La Mare Wine Estate
Hopping on a bus just a few stops back to Gorey, the next step of my bus journey was easy, with about three different buses heading from different directions to La Mare Wine Estate in St. Mary in the north And after sampling some of its products on the superb tour of the vineyards and distillery, I was very glad that I wasn’t driving. It’s always a treat to drink local wine when travelling, but with red, white, sparkling, cider and apple brandy on the menu here, I really didn’t want to leave. I was particularly struck by La Mare’s commitment to revive apple orchards on an island where, in the early 1800’s, over eight million litres of cider were produced. La Mare is planting new trees every year, just one of many initiatives contributing towards them being the island’s only Green Tourism Business Scheme Gold Award holders.
Jersey’s Green Lanes – the real green ways
The most impressive green scheme to have happened on Jersey, however, started in 1987 with the designation of fifty miles of Green Lanes, a network of country roads where the speed limit is clearly restricted to 15mph and where walkers, cyclists and horse riders are given priority. Keen to explore the west, I had a hire bike delivered to my accommodation, the Best Western Royal Hotel in St.Helier which, also a Green Tourism Business Scheme member, was more than happy to organise for me.
Following the 3.5 mile esplanade cycle lane from St. Helier to St. Aubin, which runs parallel to sandy beach all the way. I then welcomed the shade of a disused railway line, now a four mile cycle and walkway connecting St. Aubin to Corbière, where I picked up the coastal cycling route which clings to the headland round as far as St. Ouan’s Bay. From small, granite bays with children rock pooling, to the massive expanses of kite surfing heaven, I got to see every nuance of this eclectic geological mix, all within an hour of coastal cycling.
St. Ouan’s is a hive of activity, but I locked my bike at the Water Splash Centre, and walked just a few minutes inland along a quiet path hidden between marram grasses and wild orchids just behind the dunes known as Les Mielles, where abundant butterflies and birds seemed to be enjoying this solitary, and consolatory spot. Indeed, I even found a bird watching shelter from where I quickly spotted a pair of Marsh Harriers, elegantly gliding to and fro, as if to show the kite surfers how it should really be done.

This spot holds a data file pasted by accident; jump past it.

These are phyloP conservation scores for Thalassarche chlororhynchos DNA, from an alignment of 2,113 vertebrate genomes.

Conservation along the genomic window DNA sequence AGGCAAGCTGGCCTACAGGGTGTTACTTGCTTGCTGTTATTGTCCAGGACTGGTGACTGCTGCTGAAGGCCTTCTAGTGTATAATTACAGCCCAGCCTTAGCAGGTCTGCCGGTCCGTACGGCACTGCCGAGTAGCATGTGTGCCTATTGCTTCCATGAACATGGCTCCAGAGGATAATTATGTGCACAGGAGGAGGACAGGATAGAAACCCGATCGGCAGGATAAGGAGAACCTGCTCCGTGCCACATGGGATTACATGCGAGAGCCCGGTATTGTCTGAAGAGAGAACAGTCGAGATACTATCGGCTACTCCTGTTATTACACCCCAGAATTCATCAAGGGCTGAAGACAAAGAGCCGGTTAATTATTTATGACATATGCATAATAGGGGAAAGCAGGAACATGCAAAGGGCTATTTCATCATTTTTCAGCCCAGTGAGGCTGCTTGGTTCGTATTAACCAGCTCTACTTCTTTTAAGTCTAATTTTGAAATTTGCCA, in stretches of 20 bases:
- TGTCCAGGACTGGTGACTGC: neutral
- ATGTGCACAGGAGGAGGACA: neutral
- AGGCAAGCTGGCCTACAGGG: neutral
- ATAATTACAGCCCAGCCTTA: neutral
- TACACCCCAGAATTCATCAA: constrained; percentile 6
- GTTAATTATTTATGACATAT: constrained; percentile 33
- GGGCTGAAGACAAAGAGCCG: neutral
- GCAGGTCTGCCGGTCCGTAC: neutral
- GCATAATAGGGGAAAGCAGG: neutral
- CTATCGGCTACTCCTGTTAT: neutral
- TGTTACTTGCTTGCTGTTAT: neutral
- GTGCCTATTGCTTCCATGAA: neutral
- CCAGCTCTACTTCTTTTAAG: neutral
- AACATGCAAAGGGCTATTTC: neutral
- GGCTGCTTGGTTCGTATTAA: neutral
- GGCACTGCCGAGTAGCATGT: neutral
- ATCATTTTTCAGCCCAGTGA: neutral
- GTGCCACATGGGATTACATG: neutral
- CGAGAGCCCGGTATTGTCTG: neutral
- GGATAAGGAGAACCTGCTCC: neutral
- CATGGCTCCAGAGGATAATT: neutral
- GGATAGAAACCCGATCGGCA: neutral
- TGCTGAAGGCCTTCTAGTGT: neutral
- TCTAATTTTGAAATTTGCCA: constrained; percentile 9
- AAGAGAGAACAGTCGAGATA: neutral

Bird watching on Jersey
This area, a haven for Lapwings, Sand Martins and Oyster Catchers is managed with excellent conservation management schemes by The National Trust and, as I looked out on the grasslands, ponds, dunes, ancient potato fields, orchid fields, and seascapes, I thanked the ‘green gods’ that all this has just also been included in a region recently designated as Jersey’s first National Park. There is also a brand new wetland centre opening there February 2014.
Leaving the coast, I turned inland straight onto a Green Lane, clearly marked on my map and also by very visible signs on the lanes themselves. Within minutes I was cycling up lavender lined paths, past flower filled gardens and fecund fields, greeting other cyclists and walkers, all of us reveling in the fact that, for once, we had right of way over cars. I cycled for about twenty minutes to St. Peter’s Village, with the incentive of a reward at the Classic Herd Farm shop, famous for its own cheeses and yoghurts, beef and pork, so it must have its own ice cream, I thought. I was not to be disappointed, as I tucked into a creamy, vanilla well-earned treat, in the knowledge that it was one big, breezy downhill cycle back to the south coast, for my other long awaited treat of the day. One last swim in the bay at St. Aubin, where the tide was high and, after my quick green hit of this beautiful island, so was I.
An edited version of this article was first published in Pure Jersey magazine.